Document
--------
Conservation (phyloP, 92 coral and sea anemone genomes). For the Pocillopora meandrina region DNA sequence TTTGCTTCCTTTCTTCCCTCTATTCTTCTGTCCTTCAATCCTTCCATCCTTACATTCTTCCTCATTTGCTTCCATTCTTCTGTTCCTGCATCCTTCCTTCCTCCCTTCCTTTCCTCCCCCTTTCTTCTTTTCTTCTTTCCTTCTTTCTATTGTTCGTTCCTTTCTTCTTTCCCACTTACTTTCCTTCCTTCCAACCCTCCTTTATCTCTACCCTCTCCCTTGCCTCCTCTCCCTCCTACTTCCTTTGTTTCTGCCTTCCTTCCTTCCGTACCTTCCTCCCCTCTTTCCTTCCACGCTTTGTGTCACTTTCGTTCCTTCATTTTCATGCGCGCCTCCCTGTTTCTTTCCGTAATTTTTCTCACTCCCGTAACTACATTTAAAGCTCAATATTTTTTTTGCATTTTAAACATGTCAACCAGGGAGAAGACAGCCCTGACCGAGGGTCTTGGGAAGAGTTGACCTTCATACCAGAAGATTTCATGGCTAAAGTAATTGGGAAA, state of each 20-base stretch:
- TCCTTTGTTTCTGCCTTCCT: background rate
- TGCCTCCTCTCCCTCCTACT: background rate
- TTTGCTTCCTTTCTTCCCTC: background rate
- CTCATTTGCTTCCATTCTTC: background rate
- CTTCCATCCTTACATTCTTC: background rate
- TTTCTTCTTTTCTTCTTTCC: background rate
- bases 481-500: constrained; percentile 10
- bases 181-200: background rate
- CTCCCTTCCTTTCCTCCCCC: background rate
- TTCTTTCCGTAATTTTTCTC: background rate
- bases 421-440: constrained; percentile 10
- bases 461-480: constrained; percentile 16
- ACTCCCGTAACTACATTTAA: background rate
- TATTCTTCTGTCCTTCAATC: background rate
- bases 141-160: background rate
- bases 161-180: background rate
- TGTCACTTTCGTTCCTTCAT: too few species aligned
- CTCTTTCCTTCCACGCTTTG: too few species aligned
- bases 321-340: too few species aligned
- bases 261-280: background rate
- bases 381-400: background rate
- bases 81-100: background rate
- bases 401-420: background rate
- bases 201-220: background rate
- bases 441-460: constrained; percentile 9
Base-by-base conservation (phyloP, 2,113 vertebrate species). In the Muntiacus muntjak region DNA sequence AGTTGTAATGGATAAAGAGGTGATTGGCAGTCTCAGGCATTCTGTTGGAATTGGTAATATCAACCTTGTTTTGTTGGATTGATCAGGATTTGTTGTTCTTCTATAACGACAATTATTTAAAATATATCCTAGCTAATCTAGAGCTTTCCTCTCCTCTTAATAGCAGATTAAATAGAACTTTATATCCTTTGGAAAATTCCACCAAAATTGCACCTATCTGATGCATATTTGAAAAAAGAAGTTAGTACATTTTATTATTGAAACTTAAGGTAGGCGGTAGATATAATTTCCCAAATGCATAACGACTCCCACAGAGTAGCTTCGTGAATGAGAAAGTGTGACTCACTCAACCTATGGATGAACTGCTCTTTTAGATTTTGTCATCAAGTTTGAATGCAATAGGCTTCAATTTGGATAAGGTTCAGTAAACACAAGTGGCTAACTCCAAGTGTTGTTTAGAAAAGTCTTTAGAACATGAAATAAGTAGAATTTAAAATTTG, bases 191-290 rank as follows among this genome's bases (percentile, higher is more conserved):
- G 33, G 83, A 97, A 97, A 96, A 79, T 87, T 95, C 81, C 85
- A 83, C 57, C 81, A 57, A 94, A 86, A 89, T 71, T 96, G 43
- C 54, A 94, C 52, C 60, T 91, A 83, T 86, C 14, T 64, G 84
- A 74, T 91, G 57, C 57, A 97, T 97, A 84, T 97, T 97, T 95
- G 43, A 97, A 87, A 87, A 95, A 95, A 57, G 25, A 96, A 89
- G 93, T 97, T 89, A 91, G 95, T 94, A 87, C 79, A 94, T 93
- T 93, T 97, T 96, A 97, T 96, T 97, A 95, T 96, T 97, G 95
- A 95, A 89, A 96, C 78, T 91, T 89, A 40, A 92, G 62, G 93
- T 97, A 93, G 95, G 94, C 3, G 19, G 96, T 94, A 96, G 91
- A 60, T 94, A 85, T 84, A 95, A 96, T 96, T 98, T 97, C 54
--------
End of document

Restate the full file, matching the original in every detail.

Conservation (phyloP, 92 coral and sea anemone genomes). For the Pocillopora meandrina region DNA sequence TTTGCTTCCTTTCTTCCCTCTATTCTTCTGTCCTTCAATCCTTCCATCCTTACATTCTTCCTCATTTGCTTCCATTCTTCTGTTCCTGCATCCTTCCTTCCTCCCTTCCTTTCCTCCCCCTTTCTTCTTTTCTTCTTTCCTTCTTTCTATTGTTCGTTCCTTTCTTCTTTCCCACTTACTTTCCTTCCTTCCAACCCTCCTTTATCTCTACCCTCTCCCTTGCCTCCTCTCCCTCCTACTTCCTTTGTTTCTGCCTTCCTTCCTTCCGTACCTTCCTCCCCTCTTTCCTTCCACGCTTTGTGTCACTTTCGTTCCTTCATTTTCATGCGCGCCTCCCTGTTTCTTTCCGTAATTTTTCTCACTCCCGTAACTACATTTAAAGCTCAATATTTTTTTTGCATTTTAAACATGTCAACCAGGGAGAAGACAGCCCTGACCGAGGGTCTTGGGAAGAGTTGACCTTCATACCAGAAGATTTCATGGCTAAAGTAATTGGGAAA, state of each 20-base stretch:
- TCCTTTGTTTCTGCCTTCCT: background rate
- TGCCTCCTCTCCCTCCTACT: background rate
- TTTGCTTCCTTTCTTCCCTC: background rate
- CTCATTTGCTTCCATTCTTC: background rate
- CTTCCATCCTTACATTCTTC: background rate
- TTTCTTCTTTTCTTCTTTCC: background rate
- bases 481-500: constrained; percentile 10
- bases 181-200: background rate
- CTCCCTTCCTTTCCTCCCCC: background rate
- TTCTTTCCGTAATTTTTCTC: background rate
- bases 421-440: constrained; percentile 10
- bases 461-480: constrained; percentile 16
- ACTCCCGTAACTACATTTAA: background rate
- TATTCTTCTGTCCTTCAATC: background rate
- bases 141-160: background rate
- bases 161-180: background rate
- TGTCACTTTCGTTCCTTCAT: too few species aligned
- CTCTTTCCTTCCACGCTTTG: too few species aligned
- bases 321-340: too few species aligned
- bases 261-280: background rate
- bases 381-400: background rate
- bases 81-100: background rate
- bases 401-420: background rate
- bases 201-220: background rate
- bases 441-460: constrained; percentile 9
Base-by-base conservation (phyloP, 2,113 vertebrate species). In the Muntiacus muntjak region DNA sequence AGTTGTAATGGATAAAGAGGTGATTGGCAGTCTCAGGCATTCTGTTGGAATTGGTAATATCAACCTTGTTTTGTTGGATTGATCAGGATTTGTTGTTCTTCTATAACGACAATTATTTAAAATATATCCTAGCTAATCTAGAGCTTTCCTCTCCTCTTAATAGCAGATTAAATAGAACTTTATATCCTTTGGAAAATTCCACCAAAATTGCACCTATCTGATGCATATTTGAAAAAAGAAGTTAGTACATTTTATTATTGAAACTTAAGGTAGGCGGTAGATATAATTTCCCAAATGCATAACGACTCCCACAGAGTAGCTTCGTGAATGAGAAAGTGTGACTCACTCAACCTATGGATGAACTGCTCTTTTAGATTTTGTCATCAAGTTTGAATGCAATAGGCTTCAATTTGGATAAGGTTCAGTAAACACAAGTGGCTAACTCCAAGTGTTGTTTAGAAAAGTCTTTAGAACATGAAATAAGTAGAATTTAAAATTTG, bases 191-290 rank as follows among this genome's bases (percentile, higher is more conserved):
- G 33, G 83, A 97, A 97, A 96, A 79, T 87, T 95, C 81, C 85
- A 83, C 57, C 81, A 57, A 94, A 86, A 89, T 71, T 96, G 43
- C 54, A 94, C 52, C 60, T 91, A 83, T 86, C 14, T 64, G 84
- A 74, T 91, G 57, C 57, A 97, T 97, A 84, T 97, T 97, T 95
- G 43, A 97, A 87, A 87, A 95, A 95, A 57, G 25, A 96, A 89
- G 93, T 97, T 89, A 91, G 95, T 94, A 87, C 79, A 94, T 93
- T 93, T 97, T 96, A 97, T 96, T 97, A 95, T 96, T 97, G 95
- A 95, A 89, A 96, C 78, T 91, T 89, A 40, A 92, G 62, G 93
- T 97, A 93, G 95, G 94, C 3, G 19, G 96, T 94, A 96, G 91
- A 60, T 94, A 85, T 84, A 95, A 96, T 96, T 98, T 97, C 54